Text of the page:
How To Write Proofs
by Larry W. Cusick
Publisher: California State University, Fresno 2009
Proofs are the heart of mathematics. If you are a math major, then you must come to terms with proofs--you must be able to read, understand and write them. What is the secret? What magic do you need to know? The short answer is: there is no secret, no mystery, no magic. All that is needed is some common sense and a basic understanding of a few trusted and easy to understand techniques.
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by Richard Hammack - Virginia Commonwealth University
This textbook is an introduction to the standard methods of proving mathematical theorems. It is written for an audience of mathematics majors at Virginia Commonwealth University, and is intended to prepare the students for more advanced courses.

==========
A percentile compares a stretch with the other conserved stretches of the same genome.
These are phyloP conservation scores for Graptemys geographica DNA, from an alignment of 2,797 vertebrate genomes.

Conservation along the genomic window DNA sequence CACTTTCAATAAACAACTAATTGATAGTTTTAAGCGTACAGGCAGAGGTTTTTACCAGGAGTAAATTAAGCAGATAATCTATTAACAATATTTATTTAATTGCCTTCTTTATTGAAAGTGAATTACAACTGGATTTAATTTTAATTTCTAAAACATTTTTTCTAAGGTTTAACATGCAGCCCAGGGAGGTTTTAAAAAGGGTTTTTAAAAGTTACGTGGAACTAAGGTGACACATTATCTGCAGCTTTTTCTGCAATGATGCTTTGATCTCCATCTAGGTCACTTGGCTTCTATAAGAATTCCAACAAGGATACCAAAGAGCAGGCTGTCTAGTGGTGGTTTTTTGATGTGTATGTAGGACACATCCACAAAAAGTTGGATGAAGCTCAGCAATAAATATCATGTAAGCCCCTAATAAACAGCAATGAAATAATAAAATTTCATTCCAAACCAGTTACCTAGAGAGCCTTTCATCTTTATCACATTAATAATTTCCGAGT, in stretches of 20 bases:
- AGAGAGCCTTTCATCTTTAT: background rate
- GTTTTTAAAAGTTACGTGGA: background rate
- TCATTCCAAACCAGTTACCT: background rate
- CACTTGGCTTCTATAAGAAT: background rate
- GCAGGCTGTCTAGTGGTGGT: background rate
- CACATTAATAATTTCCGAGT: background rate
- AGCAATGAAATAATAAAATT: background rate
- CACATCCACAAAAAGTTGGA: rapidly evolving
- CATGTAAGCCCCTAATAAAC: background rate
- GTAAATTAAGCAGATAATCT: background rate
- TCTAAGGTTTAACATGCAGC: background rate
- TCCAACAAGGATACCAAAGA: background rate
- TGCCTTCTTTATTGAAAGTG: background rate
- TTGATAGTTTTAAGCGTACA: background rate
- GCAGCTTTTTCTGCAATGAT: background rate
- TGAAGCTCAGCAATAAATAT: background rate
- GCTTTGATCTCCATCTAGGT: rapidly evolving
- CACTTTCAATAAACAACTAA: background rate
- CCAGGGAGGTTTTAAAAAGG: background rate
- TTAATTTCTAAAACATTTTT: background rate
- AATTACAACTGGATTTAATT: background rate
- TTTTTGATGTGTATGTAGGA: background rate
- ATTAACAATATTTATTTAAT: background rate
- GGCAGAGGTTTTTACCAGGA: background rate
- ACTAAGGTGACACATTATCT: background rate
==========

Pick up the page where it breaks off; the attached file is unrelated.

by W.B.V. Kandasamy, F. Smarandache, K.Ilanthenral - arXiv
Basic properties of codes and super matrices are given. New type of super special vector space is constructed. Three new classes of super special codes namely, super special row code, super special column code and super special codes are introduced.
by Ted Sundstrom - Pearson Education, Inc.
'Mathematical Reasoning' is designed to be a text for the first course in the college mathematics curriculum that introduces students to the processes of constructing and writing proofs and focuses on the formal development of mathematics.
by Peter J. Eccles - Cambridge University Press
This book introduces basic ideas of mathematical proof to students embarking on university mathematics. The emphasis is on constructing proofs and writing clear mathematics. This is achieved by exploring set theory, combinatorics and number theory.